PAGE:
July 15, 2009

Schumer, Chambliss & Nelson Announce Key Senate Committee Unanimously Approves Bipartisan Bill to Make Voting Easier for Military Voters

Bill Passes With Overwhelming Bipartisan Support; Senators Now Plan To Add Measure To Pentagon Bill Being Debated on Senate Floor This Week
Legislation Would Place New Requirements on States To Mail Out Ballots To Troops In Time to Give them 45 Days to Return Their Ballots
Bill Also Requires Defense Department To Make Emergency Ballots Available Online So That Troops Can Print Them Out and Send Them Back
WASHINGTON, DC – U.S. Senators Charles E. Schumer (D-NY), Saxby Chambliss (R-GA) and Ben Nelson (D-NE) announced Wednesday that the Senate Rules Committee has unanimously approved their bipartisan legislation to make it easier for U.S. troops to cast ballots from overseas. Calling the issue an urgent priority, the Senators also announced that they plan to offer the bill as an amendment to the Department of Defense authorization bill being debated on the Senate floor this week and next. 
The bill, called the Military and Overseas Voters Empowerment Act (“MOVE Act”), comes after a Rules Committee survey last May showed that as many as one in four ballots cast by military voters went uncounted in last year’s presidential election. The bill approved today would fix several of the flaws responsible for such widespread disenfranchisement. Among other provisions, it requires that all states provide military voters with ballots no later than 45 days prior to the election, so that they have adequate time to complete and return them. The bill would requires states to provide ballots electronically.  Additionally, it beefs up the Federal Voting Assistance Program (FVAP) at the Department of Defense, which is the main source of election-related information and assistance for many members of the military.  The legislation, S. 1415, also addresses problems the military and overseas voters face in registering to vote from outside the U.S.  It would bar states from rejecting military ballots for lack of a “Notary” signature—a feat difficult to achieve in the bases of Iraq and Afghanistan.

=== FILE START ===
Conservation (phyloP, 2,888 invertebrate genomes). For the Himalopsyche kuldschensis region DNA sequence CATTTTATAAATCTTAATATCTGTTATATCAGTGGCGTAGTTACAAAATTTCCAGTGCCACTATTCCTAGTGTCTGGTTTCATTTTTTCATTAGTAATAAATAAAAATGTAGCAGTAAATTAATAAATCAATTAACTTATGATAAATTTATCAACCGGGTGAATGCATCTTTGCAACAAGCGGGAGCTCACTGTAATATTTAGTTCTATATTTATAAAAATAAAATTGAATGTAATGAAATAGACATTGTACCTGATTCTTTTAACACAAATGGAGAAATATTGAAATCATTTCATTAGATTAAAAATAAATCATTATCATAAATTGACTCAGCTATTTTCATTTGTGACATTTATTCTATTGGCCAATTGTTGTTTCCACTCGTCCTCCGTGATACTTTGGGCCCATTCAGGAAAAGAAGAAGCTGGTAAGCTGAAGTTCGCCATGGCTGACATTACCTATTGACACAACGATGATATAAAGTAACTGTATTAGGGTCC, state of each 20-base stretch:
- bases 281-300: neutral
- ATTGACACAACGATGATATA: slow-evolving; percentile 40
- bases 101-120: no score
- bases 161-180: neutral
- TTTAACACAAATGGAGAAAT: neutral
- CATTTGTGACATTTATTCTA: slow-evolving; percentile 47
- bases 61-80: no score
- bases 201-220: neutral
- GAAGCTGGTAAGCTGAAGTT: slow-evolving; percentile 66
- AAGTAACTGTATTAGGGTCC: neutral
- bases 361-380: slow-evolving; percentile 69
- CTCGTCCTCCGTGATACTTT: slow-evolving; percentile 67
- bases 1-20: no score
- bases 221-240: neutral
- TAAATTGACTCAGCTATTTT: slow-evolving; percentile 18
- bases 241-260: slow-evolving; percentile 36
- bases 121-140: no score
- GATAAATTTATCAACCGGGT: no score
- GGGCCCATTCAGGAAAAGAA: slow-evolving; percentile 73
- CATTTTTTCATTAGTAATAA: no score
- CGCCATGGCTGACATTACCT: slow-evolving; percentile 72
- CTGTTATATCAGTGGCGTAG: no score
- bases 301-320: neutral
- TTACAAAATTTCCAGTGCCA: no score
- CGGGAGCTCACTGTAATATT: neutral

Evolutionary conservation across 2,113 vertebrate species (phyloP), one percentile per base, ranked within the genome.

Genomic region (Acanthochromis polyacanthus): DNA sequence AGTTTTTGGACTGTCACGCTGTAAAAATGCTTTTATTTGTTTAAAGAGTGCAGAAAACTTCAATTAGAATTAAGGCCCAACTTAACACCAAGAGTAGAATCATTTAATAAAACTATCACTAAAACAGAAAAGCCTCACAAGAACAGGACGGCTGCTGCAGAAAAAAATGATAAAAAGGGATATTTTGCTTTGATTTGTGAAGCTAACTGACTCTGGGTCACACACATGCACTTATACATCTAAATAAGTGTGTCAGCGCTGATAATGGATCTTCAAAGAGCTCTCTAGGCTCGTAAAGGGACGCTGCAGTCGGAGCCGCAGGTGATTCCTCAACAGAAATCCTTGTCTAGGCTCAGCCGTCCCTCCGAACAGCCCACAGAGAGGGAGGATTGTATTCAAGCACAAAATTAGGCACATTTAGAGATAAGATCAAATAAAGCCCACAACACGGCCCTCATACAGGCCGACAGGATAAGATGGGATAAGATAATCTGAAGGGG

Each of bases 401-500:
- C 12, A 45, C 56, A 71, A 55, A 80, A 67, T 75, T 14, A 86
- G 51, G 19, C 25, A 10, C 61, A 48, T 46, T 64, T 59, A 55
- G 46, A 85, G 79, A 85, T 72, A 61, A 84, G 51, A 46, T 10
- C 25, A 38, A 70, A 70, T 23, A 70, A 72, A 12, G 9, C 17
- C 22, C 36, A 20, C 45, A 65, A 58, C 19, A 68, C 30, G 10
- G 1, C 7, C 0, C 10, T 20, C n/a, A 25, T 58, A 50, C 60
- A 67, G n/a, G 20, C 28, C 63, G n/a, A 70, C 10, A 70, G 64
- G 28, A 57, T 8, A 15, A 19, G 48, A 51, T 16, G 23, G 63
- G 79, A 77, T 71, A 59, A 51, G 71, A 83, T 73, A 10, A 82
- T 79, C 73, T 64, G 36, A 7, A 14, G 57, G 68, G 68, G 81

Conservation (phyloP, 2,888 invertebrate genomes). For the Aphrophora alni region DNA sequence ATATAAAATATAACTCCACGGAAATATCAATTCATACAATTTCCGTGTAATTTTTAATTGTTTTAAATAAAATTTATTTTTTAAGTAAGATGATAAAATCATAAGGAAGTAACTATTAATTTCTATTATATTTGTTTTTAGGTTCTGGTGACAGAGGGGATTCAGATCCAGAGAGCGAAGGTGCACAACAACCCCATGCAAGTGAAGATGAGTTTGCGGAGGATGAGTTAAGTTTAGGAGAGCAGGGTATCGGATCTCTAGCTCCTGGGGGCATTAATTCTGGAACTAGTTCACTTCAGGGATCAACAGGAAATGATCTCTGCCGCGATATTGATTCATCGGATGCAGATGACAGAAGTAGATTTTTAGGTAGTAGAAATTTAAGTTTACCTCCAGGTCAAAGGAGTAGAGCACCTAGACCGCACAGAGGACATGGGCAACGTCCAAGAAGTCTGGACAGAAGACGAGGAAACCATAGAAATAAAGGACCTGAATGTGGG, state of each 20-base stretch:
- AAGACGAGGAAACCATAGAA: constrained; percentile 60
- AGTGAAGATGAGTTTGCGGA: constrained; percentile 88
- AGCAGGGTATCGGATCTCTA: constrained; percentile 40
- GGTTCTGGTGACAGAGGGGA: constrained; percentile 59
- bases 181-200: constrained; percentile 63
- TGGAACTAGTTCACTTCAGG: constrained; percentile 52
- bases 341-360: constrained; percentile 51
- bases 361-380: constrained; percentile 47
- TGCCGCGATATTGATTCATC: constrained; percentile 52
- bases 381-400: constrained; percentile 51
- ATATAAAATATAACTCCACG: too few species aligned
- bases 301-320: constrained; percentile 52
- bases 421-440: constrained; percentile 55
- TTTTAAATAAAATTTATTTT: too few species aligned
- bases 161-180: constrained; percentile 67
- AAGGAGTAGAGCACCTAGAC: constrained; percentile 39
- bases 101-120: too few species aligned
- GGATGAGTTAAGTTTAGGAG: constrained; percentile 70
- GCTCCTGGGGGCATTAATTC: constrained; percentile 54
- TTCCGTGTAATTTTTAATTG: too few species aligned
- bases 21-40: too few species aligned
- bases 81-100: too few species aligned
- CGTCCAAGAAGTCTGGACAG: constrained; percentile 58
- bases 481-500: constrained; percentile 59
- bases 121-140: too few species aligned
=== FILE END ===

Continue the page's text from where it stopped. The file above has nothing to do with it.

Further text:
“It is the least we can do for our troops to make sure their votes get counted when they are serving overseas,” said Schumer, Chairman of the Rules Committee. “This bill will remove the barriers that too often conspire to disenfranchise our military men and women. If we can deliver supplies and high-tech equipment to the front lines of combat, we can figure out how to get our troops a ballot so they can vote. We plan to move this bill on the Senate floor in the next few days. We want it to become law in time for next year’s elections.”

“Of the 992,000 military and overseas absentee ballots requested for the 2006 election, more than 660,000 never reached election officials,” said Chambliss, the bill’s lead Republican sponsor and a member of the Senate Armed Services Committee. “This is simply unacceptable. Our military men and women serving overseas to defend and promote our national values at very least deserve to participate in the electoral process.”